United States District Court, E.D. Oklahoma
CHRISTOPHER E. LONGSTRETH, Petitioner,
KEN KLINGLER, Warden, Respondent.
OPINION AND ORDER
H. Payne United States District Judge.
matter comes before the court on a Motion to Dismiss (Dkt. #
10) petitioner's petition for writ of habeas corpus (Dkt.
# 2) brought pursuant to 28 U.S.C. § 2241 in which
petitioner seeks his immediate release from custody.
Respondent seeks dismissal for two reasons: (1) the petition
is time barred and (2) failure to exhaust administrative
remedies. On December 6, 2016, petitioner discharged his
sentence and he is no longer incarcerated by the respondent.
See, Dkt. #s 13 and 14.
of the Facts
was sentenced on May 5, 1987, in Tulsa County Case No.
CF-1987-601, to serve 45 years for Shooting with Intent to
Kill, AFCF. Dkt. # 10-2. Petitioner began serving this
sentence on May 5, 1987 and completed it on July 22, 2012. On
July 22, 2012, Petitioner rebilled and begin serving a 5 year
sentence for Burglary of an Automobile in Tulsa County Case
No. CRF-81-4094, concurrently with a 5 year sentence for
Possession of a Firearm, AFCF in Tulsa County Case No.
CRF-87-602. Dkt. #s 10-3 and 10-4. These two 5 year
concurrent sentences were completed on December 1, 2015. Dkt.
# 10-5. On December 1, 2015, Petitioner rebilled and began
serving a 3 year sentence for possession of marijuana in a
penal institution, Cleveland County Case No. CF-93-1529. The
judgment in this case indicated that the sentence imposed was
to “run consecutive to any term the defendant is
currently serving.” Dkt. # 10-6 at p. 2. Petitioner
completely discharged this sentence on December 6, 2016 and
was released from prison with no supervision requirements.
Dkt. # 13-1.
filed the instant petition on October 6, 2016 alleging that
he should have begun serving his Cleveland County case on
July 22, 2012, which according to the petition would have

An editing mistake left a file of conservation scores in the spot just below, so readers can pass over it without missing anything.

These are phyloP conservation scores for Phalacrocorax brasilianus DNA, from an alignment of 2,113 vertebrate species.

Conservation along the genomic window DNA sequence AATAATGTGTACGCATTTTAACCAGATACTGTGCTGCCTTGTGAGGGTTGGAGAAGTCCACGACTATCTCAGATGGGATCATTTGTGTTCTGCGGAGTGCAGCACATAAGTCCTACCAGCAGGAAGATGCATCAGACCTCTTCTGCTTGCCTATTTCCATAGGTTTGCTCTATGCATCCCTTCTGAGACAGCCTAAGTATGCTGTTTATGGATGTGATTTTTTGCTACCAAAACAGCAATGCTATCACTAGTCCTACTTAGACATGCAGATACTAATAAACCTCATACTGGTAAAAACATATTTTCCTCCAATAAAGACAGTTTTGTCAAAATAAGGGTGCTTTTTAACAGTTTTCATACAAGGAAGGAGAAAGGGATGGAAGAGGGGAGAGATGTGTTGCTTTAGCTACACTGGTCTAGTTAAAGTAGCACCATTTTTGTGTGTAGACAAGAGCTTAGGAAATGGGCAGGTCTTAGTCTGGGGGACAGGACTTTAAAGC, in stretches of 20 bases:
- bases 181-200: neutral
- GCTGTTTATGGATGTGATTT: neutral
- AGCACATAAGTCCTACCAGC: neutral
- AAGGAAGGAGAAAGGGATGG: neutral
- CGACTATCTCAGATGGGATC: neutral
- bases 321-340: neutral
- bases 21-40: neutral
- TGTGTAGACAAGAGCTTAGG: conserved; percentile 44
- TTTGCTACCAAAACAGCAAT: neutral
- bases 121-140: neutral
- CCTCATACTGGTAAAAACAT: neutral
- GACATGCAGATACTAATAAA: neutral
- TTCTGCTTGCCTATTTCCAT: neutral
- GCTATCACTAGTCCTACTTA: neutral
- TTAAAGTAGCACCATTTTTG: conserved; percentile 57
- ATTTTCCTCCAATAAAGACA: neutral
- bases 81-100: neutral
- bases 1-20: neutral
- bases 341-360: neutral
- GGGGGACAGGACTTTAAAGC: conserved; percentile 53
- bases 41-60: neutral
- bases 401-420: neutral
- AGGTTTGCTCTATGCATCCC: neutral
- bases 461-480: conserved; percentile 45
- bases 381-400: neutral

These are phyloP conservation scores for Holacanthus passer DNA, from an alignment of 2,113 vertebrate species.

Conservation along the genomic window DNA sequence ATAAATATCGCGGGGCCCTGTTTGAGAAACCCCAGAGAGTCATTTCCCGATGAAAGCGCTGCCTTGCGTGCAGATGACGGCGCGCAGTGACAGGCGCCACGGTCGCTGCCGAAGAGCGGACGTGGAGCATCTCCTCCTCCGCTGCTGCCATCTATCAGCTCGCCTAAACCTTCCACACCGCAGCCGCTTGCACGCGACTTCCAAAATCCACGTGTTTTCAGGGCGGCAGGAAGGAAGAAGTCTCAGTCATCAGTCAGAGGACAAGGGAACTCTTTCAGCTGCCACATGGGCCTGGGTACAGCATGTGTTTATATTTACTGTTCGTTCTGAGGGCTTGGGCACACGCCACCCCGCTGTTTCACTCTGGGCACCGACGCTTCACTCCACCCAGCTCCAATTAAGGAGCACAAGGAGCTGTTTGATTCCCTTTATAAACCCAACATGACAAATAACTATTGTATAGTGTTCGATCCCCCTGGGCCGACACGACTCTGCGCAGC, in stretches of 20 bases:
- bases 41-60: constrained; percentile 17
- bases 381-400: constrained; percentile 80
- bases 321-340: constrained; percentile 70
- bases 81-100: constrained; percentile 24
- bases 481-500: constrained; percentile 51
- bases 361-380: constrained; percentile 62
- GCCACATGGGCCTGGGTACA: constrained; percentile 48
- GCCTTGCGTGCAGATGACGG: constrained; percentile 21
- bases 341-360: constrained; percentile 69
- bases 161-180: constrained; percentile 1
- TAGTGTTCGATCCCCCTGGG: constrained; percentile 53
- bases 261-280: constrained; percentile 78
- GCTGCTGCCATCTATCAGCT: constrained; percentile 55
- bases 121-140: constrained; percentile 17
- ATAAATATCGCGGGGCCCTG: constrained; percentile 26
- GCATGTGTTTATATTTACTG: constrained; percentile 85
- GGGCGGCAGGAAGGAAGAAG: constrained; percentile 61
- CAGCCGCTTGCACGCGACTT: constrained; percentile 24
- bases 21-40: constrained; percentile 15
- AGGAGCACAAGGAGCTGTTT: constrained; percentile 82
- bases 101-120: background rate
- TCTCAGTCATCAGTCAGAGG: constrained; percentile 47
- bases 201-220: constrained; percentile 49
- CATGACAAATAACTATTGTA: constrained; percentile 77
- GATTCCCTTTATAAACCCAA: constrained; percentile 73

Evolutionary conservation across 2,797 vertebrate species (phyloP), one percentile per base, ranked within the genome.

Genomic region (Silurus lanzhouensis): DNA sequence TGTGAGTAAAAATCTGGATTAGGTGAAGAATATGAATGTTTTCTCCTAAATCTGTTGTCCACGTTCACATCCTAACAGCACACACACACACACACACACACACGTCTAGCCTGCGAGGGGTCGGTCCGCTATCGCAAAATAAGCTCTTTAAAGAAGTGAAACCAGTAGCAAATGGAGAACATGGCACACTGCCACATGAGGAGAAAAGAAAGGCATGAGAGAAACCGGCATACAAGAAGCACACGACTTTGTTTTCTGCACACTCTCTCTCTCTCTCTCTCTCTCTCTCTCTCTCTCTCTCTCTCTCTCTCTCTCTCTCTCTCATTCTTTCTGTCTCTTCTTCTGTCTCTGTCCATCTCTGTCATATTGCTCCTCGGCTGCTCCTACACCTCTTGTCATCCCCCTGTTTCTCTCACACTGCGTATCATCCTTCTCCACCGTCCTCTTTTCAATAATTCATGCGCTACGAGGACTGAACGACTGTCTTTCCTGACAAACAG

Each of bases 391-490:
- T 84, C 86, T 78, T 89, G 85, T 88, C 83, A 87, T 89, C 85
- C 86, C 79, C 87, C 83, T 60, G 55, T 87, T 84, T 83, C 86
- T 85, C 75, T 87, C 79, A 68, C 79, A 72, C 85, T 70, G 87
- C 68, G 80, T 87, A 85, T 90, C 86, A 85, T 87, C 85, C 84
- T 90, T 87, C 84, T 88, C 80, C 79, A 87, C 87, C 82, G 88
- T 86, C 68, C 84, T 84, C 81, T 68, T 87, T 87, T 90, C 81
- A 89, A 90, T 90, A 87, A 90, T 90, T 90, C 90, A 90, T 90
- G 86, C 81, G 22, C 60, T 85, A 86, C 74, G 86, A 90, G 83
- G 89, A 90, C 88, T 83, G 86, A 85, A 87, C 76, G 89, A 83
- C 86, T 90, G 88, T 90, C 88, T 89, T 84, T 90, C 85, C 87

entitled him to release from prison on December 1, 2015.
Petitioner's challenge to the Cleveland County sentence
and how it was to be served apparently stem from his belief
that the CF-93-1529 was to run consecutive to CF-1987-601 and
concurrent with CRF-87-602. The judgment and sentence in
CF-93-1529 are silent as to this sentence running concurrent
with any other sentences.
August 7, 2015, petitioner filed an Application for Amended
Judgment and Sentence Nunc Pro Tunc in the Cleveland County
District Court, State of Oklahoma. In his application,
Petitioner stated that the “negotiated plea included
the term to be served consecutive with CRF-87-601, but
concurrent with CRF-87-602.” Dkt. # 3-3, at p. 1. On
August 20, 2015, the District Court denied relief finding
“the application states no factual or legal basis to
demonstrate that Defendant is entitled to such relief.”
Dkt. # 3-3, at p. 3. Petitioner perfected an appeal to the
Oklahoma Court of Criminal Appeals and on January 26, 2016,
in Case No. MA-2015-806, the Oklahoma appellate court found
no support for petitioner's claim that the judgment and
sentence incorrectly reflected how his sentence was to be
judicial power is limited by the Constitution to actual cases
or controversies. U.S. Const. art. III, § 2. A case
becomes moot when a plaintiff no longer suffers “actual
injury that can be redressed by a favorable judicial
decision.” Iron Arrow Honor Society v.
Heckler, 464 U.S. 67, 70, 104 S.Ct. 373, 375, 78 L.Ed.2d
58 (1983). Even though petitioner is no longer in custody,
the “in custody” requirement of § 2241 is
satisfied because he filed his habeas application while he
was incarcerated. See Spencer v. Kemna, 523 U.S. 1,
7, 118 S.Ct. 978, 983, 140 L.Ed.2d 43 (1998). However, the
more significant question is whether petitioner's
subsequent release from the Oklahoma Department of
Corrections moots his petition since the court is no longer
presented with a case or controversy under Article III of the
United States Constitution. Id.
fact petitioner is no longer in custody does not
automatically moot Petitioner's petition. Riley v.
INS, 310 F.3d 1253 (10th Cir. 2002). This
court's inquiry must become whether petitioner meets one
of the exceptions to the mootness doctrine. The court should
not dismiss a petition as moot if “(1) secondary or
‘collateral' injuries survive after resolution of
the primary injury; (2) the issue is deemed a wrong capable
of repetition yet evading review; (3) the defendant
voluntarily ceases an allegedly illegal practice but is free
to resume it at any time; or (4) it is a properly certified
class action suit.” Riley v. INS, 310 F.3d at
1257 (quoting Chong v. District Director, INS, 264
F.3d 378, 384 (3rd Cir. 2001). Where an
inmate's sentence has expired, some concrete and
continuing injury other than the now-ended incarceration -
some “collateral consequence” of the conviction -
must exist if the suit is to be maintained. Spencer,
523 U.S. at 7. In this case, petitioner is not challenging
the conviction itself. Rather, he solely challenges whether
it should have been served concurrently with two other